Massage Therapy for Nurses

Nurses suffer from back pain, neck pain, stress, and anxiety on a daily basis. A relaxing massage might just be the trick to rejuvenate and energize a worn-down nurse.

The Stressed-out Nurse:

With demanding schedules and workloads, nurses are under more stress than ever! This work-related stress takes a physical and mental toll in every facet of their lives. According to a 2016 study that examined 120 nurses from a Midwestern Hospital in the United States, they found that “92% of nurses had moderate, high or very high levels of work-related stress”.

This stress may lead to health issues, negative coping behaviors, and poor work performance. All of which can result in workplace burn-out, for dedicated nursing professionals.

The need for nurses is growing much faster than the average for all occupations. The reasoning being, that an increased emphasis is being placed on preventative care, growing rates of chronic conditions (diabetes and obesity), and the increased demand for healthcare services from the baby-boomer population. Baby-boomers are living longer and have much more active lives, than generations of the past.

How can we help our nurses?

If our nurses suffer, so do we! To help, we first must understand what their stress may be doing to their physical and mental health.

Unresolved stress has been shown to have numerous adverse effects on the body. Per the Mayo Clinic “stress symptoms can affect your body, your thoughts, your feelings, and behavior. Stress can contribute to many health problems, such as high blood pressure, heart disease, obesity, and diabetes.”

Common effects of stress on the body:

  • Headache
  • Muscle tension or pain
  • Chest pain
  • Fatigue
  • Change in sex drive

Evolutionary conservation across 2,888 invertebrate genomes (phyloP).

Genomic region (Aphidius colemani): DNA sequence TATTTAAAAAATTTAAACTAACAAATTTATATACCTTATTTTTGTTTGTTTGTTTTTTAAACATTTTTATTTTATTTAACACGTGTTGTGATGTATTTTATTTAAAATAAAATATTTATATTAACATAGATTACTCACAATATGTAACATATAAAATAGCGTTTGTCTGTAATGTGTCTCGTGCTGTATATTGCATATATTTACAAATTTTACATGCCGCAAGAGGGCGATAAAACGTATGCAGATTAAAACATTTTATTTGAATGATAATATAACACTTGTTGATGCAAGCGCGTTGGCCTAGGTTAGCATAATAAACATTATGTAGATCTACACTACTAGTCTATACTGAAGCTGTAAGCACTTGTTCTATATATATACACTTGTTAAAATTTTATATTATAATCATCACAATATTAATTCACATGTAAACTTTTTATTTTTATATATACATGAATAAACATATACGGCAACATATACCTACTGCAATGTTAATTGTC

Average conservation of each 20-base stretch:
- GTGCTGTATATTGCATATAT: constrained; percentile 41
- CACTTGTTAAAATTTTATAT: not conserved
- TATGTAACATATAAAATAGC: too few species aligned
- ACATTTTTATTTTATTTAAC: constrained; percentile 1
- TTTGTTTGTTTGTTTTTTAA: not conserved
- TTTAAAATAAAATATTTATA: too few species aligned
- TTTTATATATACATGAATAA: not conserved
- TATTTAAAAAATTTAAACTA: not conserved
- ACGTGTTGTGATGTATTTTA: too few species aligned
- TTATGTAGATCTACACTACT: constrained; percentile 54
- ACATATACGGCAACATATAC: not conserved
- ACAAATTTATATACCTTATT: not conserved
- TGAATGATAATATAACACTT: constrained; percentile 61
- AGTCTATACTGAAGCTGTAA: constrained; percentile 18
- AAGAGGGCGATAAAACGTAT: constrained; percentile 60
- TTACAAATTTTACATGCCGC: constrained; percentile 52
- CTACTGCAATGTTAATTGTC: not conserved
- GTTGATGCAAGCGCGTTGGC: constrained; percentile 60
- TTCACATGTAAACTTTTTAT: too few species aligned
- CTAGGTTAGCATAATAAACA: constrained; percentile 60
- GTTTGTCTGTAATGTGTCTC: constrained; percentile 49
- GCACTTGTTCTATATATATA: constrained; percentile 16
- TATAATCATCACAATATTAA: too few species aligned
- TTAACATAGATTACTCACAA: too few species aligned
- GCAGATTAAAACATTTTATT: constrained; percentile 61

• Stomach upset

Common effects of stress on your mood:

  • Anxiety
  • Restlessness
  • Lack of motivation or focus
  • Feeling overwhelmed
  • Irritability or anger
  • Sadness or depression

There are many options available to help reduce or manage stress, such as regular physical activity, relaxation techniques, socializing with family and friends, setting aside time for hobbies, reading, or listening to music. Primarily, learning to take time for yourself, reconnecting with yourself, and unplugging from activities that trigger stress.

Massage therapy is another great way to reduce stress. Massage therapy is scheduled relaxation time. It allows the brain, body, and soul to take a break, regroup and revitalize. The American Massage Therapy Association (AMTA) lists the following benefits from getting a massage:

  • Relieve stress
  • Relieve/reduces pain for (postoperative, low-back, fibromyalgia, osteoarthritis, rheumatoid arthritis, chronic neck pain, lower joint replacement pain)
  • Reduce anxiety
  • Reduce muscle tension
  • Enhance exercise performance
  • Relieve tension headaches
  • Sleep better
  • Ease symptoms of depression
  • Improve cardiovascular health
  • Decrease stress in cancer patients
  • Improve balance in older adults
  • Temper effects of dementia
  • Promote relaxation
  • Lower blood pressure
  • Decrease symptoms of Carpal Tunnel Syndrome
  • Increase range of motion
  • Decrease migraine frequency
  • Improve the quality of life
  • Reduce chemotherapy-related nausea

An interesting aspect of massage therapy, is the increased interest by licensed nursing professionals, in also obtaining their massage therapy license. Finding a nurse, which is also trained in massage therapy, provides an asset to the patient and the hospital.

Having a comprehensive educational background in the traditional medical field and combining this knowledge with therapeutic bodywork, allows the nurse massage therapist to aid patients who suffer from a variety of specific medical and physical challenges.

Massage therapy is a benefit to both patient and provider. It is a combination of the nurses’ need to help decrease suffering, effect positive changes in patient health and comfort, and manage stress.

Consider treating yourself, a loved one, a co-worker, or a healthcare provider, with the benefits that massage therapy can provide. It could make a world of difference!